Scholars of organizational inertia have developed complex theories of why, even after knowledge has been transmitted to the right people, it may not have been transferred to the organization. These theories fall into the categories of inadequate capability known as "absorptive capacity" in the literature , poor incentives the famous "not invented here" syndrome , and inadequate structures for example, rigid operating procedures that are difficult to update.
Under each section, we outline steps that will promote each of the stages of knowledge transfer outlined above. Training: To effectively generate new ideas, employees need to be trained in problem solving, including an ability to think "outside the box. Companies must also provide people information on the business and its environment so their ideas are appropriate.
In addition, employees need modern organizational skills such as how to work effectively as a team. To share articulated or explicit knowledge, workers need to be literate in the languages in which ideas are expressed in their work. In addition to spoken and written language such as English, this may involve high-order "literacy" in more technical languages such as blue prints or statistics.
Managers and workers must be trained to evaluate new ideas. Just as importantly, they must be trained in systematically understanding what evidence should be convincing -- for example, the difference between correlation and causality, and the problems of small samples. As everyone who has ever studied statistics knows and especially everyone who has ever taught it , these basic concepts are often difficult to apply in practice.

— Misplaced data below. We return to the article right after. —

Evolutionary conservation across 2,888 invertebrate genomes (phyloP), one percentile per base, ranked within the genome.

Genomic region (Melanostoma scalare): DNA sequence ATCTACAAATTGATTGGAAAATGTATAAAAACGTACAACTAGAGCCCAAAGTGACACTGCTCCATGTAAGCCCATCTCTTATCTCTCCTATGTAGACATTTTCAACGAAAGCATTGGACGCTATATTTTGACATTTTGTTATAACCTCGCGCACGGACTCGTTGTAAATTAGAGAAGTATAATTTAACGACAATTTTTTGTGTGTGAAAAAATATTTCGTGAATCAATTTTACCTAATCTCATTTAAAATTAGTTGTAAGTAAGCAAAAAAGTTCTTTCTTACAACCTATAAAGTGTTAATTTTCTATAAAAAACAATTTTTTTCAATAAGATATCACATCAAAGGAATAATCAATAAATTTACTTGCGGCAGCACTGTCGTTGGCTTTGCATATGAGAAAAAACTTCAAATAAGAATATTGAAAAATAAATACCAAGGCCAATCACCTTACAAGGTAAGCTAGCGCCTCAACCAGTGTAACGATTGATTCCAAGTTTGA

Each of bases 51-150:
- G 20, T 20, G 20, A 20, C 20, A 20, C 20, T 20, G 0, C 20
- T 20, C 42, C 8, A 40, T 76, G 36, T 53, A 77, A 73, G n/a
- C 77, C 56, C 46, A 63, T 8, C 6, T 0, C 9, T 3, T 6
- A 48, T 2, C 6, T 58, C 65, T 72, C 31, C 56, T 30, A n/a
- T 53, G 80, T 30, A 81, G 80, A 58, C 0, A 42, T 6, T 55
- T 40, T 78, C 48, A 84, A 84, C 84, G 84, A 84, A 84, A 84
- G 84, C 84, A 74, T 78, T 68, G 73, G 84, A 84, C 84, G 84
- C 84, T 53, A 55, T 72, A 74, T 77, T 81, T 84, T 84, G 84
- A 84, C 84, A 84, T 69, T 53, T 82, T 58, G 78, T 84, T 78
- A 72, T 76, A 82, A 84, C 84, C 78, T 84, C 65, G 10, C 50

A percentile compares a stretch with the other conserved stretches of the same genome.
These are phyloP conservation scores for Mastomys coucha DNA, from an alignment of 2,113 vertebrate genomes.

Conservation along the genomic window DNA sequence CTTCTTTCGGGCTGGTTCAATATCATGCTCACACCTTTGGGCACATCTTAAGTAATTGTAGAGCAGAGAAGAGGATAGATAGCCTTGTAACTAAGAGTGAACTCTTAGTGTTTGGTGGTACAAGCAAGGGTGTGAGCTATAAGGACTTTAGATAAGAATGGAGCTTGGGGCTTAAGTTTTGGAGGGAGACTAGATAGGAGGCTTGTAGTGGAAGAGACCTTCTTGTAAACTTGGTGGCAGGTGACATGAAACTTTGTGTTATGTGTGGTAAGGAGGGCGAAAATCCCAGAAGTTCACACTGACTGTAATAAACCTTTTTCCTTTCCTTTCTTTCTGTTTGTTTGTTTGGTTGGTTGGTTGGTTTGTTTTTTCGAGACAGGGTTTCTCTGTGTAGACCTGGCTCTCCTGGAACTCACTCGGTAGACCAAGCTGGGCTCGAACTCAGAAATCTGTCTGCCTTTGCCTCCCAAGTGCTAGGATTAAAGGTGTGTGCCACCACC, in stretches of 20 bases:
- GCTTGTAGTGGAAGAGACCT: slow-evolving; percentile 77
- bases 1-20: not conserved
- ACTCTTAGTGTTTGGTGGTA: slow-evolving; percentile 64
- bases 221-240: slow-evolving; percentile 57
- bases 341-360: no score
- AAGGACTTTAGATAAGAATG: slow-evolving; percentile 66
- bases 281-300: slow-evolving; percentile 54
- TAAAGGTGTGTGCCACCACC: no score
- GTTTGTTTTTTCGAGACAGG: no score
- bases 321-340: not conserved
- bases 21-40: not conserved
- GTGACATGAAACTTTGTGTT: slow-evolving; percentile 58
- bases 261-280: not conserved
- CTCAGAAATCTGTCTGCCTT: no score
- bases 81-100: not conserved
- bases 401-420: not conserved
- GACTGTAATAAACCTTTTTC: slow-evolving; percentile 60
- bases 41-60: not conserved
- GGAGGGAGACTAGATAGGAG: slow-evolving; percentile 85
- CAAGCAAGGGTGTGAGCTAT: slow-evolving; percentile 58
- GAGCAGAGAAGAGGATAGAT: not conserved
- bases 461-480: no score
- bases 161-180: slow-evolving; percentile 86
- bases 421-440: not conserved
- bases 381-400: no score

Once these basics have been mastered, formal procedures such as statistical process control and the design of experiments can be useful in creating new knowledge. Importantly, for most employees and managers, statistical and problem-solving training will usually be more effective if it is coupled with resolving an actual problem, instead of classroom training in statistics. Training workers to both disseminate and adopt new ideas may revolve around making them aware of where else in the organization their ideas may be useful and where else ideas may arrive from.
Workers must also know how to use technology to post and search for new ideas. A receiver's ability to understand an idea, "absorptive capacity", can be a barrier. This can only be resolved through increasing the worker's own knowledge base, requiring an increased emphasis on substantive ongoing education and training. London: Oxford University Press, pp. Krogh, G. Enabling Knowledge Creation.